It comes after the former PM was made a Knight Companion of the Most Noble Order of the Garter, the oldest and most senior British order of chivalry, in the Queen’s New Year’s honours list.
The petition, listed on Change.org seven days ago, which aims to strip Blair of the honour for over his decision to go to war with Iraq, topped 1,000,000 signatures on Friday afternoon.
“Tony Blair caused irreparable damage to both the constitution of the United Kingdom and to the very fabric of the nation’s society,” the petition statement reads.
“Tony Blair is the least deserving person of any public honour, particularly anything awarded by Her Majesty the Queen. We petition the prime minister to petition Her Majesty to have this honour removed.”
The petition’s founder, Angus Scott, released a statement on Tuesday thanking those who had signed “on behalf” of the “families of soldiers who died in both Iraq and Afghanistan...pleading for their message to be heard by both the government and the palace.”
Despite the criticism of Sir Tony’s appointment by the Queen, a number of major political players have defended the decision, including current Labour leader Sir Keir Starmer.
“I don’t think it’s a thorny issue for me at all,” Sir Keir told ITV’s Good Morning Britain earlier this week. “Tony Blair deserves the honour, he won three elections, he was a very successful prime minister.
Arguing Sir Tony was responsible for “many achievements which I think vastly improved our country,” the Labour leader added: “The one I would pick out in particular would be the work he did in Northern Ireland and the peace process and the huge change that has made.”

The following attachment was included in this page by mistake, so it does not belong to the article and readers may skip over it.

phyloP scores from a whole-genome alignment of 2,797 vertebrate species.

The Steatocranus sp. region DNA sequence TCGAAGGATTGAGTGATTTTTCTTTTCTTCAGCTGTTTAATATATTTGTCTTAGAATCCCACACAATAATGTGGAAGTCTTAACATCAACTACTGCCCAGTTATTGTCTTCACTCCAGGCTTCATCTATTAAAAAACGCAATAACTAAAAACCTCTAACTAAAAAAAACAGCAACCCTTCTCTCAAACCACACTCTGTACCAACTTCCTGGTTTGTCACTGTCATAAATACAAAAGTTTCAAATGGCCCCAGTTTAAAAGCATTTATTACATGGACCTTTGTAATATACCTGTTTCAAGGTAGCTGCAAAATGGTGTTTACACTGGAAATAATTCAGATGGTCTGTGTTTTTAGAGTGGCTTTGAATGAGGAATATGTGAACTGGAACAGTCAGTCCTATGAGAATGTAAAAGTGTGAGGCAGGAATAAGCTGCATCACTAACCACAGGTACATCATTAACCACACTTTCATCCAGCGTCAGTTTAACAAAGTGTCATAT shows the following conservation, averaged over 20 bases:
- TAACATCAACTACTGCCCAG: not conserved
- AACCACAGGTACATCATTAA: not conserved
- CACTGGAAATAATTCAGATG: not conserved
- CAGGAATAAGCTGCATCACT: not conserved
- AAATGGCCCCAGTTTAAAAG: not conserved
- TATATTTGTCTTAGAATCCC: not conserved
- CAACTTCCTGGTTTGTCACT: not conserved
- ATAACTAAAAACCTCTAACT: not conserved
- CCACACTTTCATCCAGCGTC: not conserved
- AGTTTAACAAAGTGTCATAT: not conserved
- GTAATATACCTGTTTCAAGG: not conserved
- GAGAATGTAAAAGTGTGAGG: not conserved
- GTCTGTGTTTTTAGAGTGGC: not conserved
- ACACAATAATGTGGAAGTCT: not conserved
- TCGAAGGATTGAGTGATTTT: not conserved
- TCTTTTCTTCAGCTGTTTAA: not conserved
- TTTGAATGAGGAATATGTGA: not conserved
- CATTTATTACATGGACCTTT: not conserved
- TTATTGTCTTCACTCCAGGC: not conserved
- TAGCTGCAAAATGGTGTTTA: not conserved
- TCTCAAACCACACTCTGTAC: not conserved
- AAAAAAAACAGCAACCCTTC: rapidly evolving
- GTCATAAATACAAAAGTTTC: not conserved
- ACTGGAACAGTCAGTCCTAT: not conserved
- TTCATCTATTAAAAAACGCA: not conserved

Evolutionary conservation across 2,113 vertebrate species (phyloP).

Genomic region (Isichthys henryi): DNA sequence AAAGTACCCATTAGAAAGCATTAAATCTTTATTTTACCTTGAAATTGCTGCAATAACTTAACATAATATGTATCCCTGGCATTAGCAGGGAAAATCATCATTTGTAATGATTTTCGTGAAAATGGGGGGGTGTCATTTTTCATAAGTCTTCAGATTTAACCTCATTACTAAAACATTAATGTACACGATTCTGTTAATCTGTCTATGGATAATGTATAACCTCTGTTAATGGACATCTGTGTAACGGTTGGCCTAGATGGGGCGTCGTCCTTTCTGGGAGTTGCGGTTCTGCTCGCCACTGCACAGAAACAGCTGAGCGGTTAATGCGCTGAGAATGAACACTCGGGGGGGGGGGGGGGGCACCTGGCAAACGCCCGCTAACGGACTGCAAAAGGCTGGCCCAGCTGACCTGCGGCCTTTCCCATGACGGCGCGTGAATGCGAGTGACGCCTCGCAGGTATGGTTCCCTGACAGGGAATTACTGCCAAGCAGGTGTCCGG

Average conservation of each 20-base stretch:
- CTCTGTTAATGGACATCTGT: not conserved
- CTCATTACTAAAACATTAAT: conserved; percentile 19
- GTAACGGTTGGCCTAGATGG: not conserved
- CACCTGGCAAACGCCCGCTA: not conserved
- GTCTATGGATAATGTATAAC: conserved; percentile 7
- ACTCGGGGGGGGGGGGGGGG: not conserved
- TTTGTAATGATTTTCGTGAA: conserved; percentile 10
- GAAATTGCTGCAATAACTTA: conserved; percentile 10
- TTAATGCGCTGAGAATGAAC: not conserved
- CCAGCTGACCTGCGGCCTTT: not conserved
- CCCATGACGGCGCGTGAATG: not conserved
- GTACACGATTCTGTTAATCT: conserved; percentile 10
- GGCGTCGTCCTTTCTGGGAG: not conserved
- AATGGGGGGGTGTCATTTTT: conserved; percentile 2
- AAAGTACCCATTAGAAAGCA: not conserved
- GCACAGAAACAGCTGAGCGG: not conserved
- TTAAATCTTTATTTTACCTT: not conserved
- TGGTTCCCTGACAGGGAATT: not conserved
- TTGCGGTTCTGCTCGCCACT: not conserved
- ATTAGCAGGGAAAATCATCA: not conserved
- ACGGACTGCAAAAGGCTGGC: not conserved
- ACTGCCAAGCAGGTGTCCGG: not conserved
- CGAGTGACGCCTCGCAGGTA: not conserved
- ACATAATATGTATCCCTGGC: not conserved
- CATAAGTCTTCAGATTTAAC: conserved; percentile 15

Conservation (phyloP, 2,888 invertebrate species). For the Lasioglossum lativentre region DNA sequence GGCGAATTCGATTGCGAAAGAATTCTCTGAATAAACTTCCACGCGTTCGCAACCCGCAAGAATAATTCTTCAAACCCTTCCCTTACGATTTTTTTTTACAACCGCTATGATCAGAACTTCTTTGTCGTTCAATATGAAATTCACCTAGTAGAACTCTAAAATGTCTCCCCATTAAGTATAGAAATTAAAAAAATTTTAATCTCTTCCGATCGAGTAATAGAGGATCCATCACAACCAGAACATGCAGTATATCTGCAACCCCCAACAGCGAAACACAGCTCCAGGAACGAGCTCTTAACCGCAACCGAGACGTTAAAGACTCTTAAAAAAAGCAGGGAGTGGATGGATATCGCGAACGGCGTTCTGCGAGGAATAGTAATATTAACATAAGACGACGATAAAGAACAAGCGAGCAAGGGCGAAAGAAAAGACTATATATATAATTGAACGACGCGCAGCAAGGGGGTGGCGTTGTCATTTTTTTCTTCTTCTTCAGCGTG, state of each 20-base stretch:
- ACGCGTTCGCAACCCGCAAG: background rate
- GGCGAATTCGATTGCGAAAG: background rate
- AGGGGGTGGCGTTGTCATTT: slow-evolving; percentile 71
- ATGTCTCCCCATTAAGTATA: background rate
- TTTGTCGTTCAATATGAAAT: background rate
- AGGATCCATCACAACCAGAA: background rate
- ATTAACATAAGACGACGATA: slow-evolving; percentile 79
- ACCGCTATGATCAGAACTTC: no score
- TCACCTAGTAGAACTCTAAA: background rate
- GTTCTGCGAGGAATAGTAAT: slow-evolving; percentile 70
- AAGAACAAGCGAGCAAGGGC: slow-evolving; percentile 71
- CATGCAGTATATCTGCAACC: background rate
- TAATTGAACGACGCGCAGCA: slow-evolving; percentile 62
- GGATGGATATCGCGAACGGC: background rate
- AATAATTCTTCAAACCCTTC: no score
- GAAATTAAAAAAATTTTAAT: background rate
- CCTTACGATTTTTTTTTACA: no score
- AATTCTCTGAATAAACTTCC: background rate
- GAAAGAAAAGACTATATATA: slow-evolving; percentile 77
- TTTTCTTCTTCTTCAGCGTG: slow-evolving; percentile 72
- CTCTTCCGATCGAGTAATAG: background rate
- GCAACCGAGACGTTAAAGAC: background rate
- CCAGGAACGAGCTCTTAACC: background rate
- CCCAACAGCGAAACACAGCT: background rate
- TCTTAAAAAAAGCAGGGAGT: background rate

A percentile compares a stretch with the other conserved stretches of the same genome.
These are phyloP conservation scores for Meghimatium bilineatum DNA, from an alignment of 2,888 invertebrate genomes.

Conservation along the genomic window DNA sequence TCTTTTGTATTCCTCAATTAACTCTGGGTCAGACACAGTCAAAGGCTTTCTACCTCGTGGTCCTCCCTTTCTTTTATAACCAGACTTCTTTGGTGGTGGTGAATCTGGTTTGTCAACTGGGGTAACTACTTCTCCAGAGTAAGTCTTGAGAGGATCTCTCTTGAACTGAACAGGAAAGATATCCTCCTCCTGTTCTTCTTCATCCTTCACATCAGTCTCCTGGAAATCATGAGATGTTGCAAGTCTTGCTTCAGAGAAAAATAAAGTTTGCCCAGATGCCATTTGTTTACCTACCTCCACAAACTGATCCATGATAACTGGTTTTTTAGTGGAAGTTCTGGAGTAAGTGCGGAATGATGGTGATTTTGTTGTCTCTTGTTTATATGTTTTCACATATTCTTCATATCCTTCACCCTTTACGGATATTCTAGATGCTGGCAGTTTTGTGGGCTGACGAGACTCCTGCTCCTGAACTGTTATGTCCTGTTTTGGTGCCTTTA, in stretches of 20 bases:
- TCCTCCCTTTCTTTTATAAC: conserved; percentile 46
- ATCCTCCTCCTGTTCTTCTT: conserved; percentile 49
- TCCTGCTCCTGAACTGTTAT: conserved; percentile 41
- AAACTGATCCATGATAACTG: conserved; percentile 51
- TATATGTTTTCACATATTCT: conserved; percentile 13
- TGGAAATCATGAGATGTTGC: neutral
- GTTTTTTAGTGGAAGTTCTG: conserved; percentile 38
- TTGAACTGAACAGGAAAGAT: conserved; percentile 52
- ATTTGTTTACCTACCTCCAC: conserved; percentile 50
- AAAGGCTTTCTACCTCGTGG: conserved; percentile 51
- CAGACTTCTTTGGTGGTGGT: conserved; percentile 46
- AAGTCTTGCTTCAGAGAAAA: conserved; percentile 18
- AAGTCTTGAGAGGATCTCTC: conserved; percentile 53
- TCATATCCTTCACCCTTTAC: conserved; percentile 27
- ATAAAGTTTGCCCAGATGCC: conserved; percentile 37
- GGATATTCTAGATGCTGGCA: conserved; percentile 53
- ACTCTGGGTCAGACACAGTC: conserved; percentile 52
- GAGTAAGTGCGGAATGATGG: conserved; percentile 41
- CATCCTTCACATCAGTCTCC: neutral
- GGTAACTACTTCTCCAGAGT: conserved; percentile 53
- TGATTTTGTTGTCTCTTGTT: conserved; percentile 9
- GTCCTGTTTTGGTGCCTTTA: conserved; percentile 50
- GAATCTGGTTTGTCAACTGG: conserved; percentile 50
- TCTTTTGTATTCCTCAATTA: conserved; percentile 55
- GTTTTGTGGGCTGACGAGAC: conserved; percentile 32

Ed Davey, leader of the Liberal Democrats, has condemned those who have backed the petition of “disrespecting the Queen.” he said. “If the Queen wants to knight a politician or someone out of politics in any walk of life, I think we should respect Her Majesty.”
Meanwhile, Sir Tony has remembered Labour MP Jack Dromey, who died suddenly on Friday, as “hugely likeable” and popular figure. “I am absolutely shocked and greatly saddened by the news about Jack. I have known him for almost 40 years,” the former Labour leader said.
He added: “He was a complete stalwart of the Labour and trade union movement, who dedicated his life to the service of others whether in his work for his trade union or in later years as a member of parliament.”
“He was also hugely likeable, a very popular colleague and well respected by all who worked with him. Cherie joins me in sending profound condolences to Harriet and all the family.”
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